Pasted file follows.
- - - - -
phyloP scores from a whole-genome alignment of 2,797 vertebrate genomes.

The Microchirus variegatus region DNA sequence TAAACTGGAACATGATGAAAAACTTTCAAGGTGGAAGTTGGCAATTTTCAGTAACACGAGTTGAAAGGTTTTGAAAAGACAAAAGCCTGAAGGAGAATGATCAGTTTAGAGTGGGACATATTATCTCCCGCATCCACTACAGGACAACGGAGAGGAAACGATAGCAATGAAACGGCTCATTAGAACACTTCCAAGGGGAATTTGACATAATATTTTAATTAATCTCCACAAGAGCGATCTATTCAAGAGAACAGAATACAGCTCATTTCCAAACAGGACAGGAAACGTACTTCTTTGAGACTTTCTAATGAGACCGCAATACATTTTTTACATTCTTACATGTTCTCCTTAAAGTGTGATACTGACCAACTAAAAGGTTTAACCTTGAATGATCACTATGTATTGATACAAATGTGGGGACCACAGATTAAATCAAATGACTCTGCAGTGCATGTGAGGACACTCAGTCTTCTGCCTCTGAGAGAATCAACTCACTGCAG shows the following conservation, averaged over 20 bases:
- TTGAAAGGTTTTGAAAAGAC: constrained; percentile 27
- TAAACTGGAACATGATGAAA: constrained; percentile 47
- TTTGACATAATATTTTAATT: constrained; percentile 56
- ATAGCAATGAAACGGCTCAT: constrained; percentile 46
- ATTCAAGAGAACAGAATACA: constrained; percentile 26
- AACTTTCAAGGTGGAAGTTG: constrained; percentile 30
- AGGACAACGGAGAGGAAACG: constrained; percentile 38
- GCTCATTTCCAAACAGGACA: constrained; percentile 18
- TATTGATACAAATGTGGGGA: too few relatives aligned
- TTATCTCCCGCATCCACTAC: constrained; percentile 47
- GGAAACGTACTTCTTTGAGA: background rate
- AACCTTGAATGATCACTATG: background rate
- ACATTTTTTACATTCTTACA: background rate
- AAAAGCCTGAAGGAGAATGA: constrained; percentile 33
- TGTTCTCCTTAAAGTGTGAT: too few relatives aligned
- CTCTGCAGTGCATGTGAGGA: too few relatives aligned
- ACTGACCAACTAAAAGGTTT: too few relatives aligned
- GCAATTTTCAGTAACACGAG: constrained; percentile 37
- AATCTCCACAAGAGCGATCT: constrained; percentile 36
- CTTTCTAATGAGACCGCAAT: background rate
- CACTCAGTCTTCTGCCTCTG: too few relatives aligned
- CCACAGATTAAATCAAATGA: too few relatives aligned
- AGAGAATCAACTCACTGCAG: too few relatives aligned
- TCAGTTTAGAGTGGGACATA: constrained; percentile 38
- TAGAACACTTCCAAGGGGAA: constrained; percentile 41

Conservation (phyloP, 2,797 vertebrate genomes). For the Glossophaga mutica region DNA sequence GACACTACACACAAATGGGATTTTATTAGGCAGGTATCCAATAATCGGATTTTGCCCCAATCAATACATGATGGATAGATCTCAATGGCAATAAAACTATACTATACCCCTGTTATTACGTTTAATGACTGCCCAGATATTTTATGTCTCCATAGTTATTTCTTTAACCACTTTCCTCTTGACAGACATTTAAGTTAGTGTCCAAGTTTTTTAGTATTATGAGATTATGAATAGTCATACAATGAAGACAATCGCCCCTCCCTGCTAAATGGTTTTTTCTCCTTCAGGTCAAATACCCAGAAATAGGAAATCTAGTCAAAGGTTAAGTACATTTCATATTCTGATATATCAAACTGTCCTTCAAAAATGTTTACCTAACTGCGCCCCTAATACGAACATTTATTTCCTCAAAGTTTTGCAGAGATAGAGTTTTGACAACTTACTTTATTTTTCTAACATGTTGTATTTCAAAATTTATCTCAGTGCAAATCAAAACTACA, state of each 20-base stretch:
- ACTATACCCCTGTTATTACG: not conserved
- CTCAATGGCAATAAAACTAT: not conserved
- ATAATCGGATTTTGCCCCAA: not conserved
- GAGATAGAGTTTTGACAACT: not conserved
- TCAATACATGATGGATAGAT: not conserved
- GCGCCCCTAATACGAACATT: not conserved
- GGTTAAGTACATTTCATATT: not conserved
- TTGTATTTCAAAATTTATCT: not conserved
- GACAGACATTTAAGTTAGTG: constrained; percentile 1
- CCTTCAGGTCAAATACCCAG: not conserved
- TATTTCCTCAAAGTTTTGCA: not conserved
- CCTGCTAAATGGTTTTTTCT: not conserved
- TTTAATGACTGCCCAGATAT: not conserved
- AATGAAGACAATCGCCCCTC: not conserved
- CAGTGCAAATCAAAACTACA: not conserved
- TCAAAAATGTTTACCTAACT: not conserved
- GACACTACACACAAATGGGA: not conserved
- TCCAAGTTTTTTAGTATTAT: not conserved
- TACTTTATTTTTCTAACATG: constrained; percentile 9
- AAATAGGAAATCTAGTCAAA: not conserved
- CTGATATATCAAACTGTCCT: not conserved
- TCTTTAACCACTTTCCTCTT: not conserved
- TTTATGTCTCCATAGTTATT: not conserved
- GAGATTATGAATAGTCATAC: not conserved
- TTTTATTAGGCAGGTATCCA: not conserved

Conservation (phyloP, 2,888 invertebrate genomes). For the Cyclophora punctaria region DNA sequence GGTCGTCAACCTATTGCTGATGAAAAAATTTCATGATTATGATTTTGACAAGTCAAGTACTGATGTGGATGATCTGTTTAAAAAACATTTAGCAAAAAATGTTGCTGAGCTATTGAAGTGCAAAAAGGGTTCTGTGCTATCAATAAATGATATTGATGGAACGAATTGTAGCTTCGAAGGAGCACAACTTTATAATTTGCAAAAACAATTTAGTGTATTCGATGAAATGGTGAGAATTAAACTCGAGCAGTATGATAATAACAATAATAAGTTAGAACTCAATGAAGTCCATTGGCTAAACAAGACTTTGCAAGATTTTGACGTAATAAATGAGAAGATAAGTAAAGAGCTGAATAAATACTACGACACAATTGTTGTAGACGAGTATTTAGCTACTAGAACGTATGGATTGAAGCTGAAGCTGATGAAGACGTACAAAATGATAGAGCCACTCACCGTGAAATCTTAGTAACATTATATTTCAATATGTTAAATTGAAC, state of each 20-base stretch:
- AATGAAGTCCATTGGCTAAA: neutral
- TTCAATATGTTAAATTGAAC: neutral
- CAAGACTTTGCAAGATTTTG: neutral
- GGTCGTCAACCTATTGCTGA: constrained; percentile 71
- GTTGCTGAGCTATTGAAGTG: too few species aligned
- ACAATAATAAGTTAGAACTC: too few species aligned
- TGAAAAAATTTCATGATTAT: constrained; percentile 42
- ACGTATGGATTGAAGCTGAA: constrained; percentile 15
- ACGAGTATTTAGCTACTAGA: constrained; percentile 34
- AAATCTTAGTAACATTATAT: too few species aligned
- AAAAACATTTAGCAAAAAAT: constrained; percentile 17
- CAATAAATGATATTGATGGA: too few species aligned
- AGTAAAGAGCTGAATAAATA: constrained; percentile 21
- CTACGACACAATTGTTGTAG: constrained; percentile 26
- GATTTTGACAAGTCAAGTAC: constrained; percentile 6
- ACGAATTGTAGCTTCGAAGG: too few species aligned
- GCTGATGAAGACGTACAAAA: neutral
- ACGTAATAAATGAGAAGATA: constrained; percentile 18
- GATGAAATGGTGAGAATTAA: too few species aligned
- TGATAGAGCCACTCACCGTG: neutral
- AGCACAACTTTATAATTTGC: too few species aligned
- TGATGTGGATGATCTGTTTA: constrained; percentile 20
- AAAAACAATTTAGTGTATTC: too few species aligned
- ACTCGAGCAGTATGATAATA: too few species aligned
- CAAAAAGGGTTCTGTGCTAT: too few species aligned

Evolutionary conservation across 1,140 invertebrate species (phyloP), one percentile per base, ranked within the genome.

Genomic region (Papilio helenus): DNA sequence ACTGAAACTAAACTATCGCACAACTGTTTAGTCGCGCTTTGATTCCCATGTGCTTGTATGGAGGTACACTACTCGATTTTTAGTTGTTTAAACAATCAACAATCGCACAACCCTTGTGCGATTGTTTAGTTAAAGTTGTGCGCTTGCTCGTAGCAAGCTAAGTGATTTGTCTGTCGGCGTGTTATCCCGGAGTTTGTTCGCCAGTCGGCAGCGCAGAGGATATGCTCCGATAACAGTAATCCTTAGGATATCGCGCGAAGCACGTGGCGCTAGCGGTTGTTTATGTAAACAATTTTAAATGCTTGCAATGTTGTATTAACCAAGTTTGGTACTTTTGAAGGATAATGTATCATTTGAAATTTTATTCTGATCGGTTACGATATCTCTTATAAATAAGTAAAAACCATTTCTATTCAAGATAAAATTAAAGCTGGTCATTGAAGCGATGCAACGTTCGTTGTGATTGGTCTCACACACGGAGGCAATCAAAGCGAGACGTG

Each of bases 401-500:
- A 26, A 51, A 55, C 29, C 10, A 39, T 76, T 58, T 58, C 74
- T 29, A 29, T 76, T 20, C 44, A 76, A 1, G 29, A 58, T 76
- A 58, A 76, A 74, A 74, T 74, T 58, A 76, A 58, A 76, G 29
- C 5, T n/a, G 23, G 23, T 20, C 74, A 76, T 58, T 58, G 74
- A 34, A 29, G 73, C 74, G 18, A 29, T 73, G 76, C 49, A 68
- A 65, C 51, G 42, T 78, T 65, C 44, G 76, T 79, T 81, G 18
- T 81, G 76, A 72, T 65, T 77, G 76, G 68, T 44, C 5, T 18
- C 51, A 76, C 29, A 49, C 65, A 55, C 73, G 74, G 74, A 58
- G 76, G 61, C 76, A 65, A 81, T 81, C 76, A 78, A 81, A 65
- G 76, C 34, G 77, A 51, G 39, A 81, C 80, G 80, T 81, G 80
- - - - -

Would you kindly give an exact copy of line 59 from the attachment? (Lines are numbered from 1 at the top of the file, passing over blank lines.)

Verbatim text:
- GTTGCTGAGCTATTGAAGTG: too few species aligned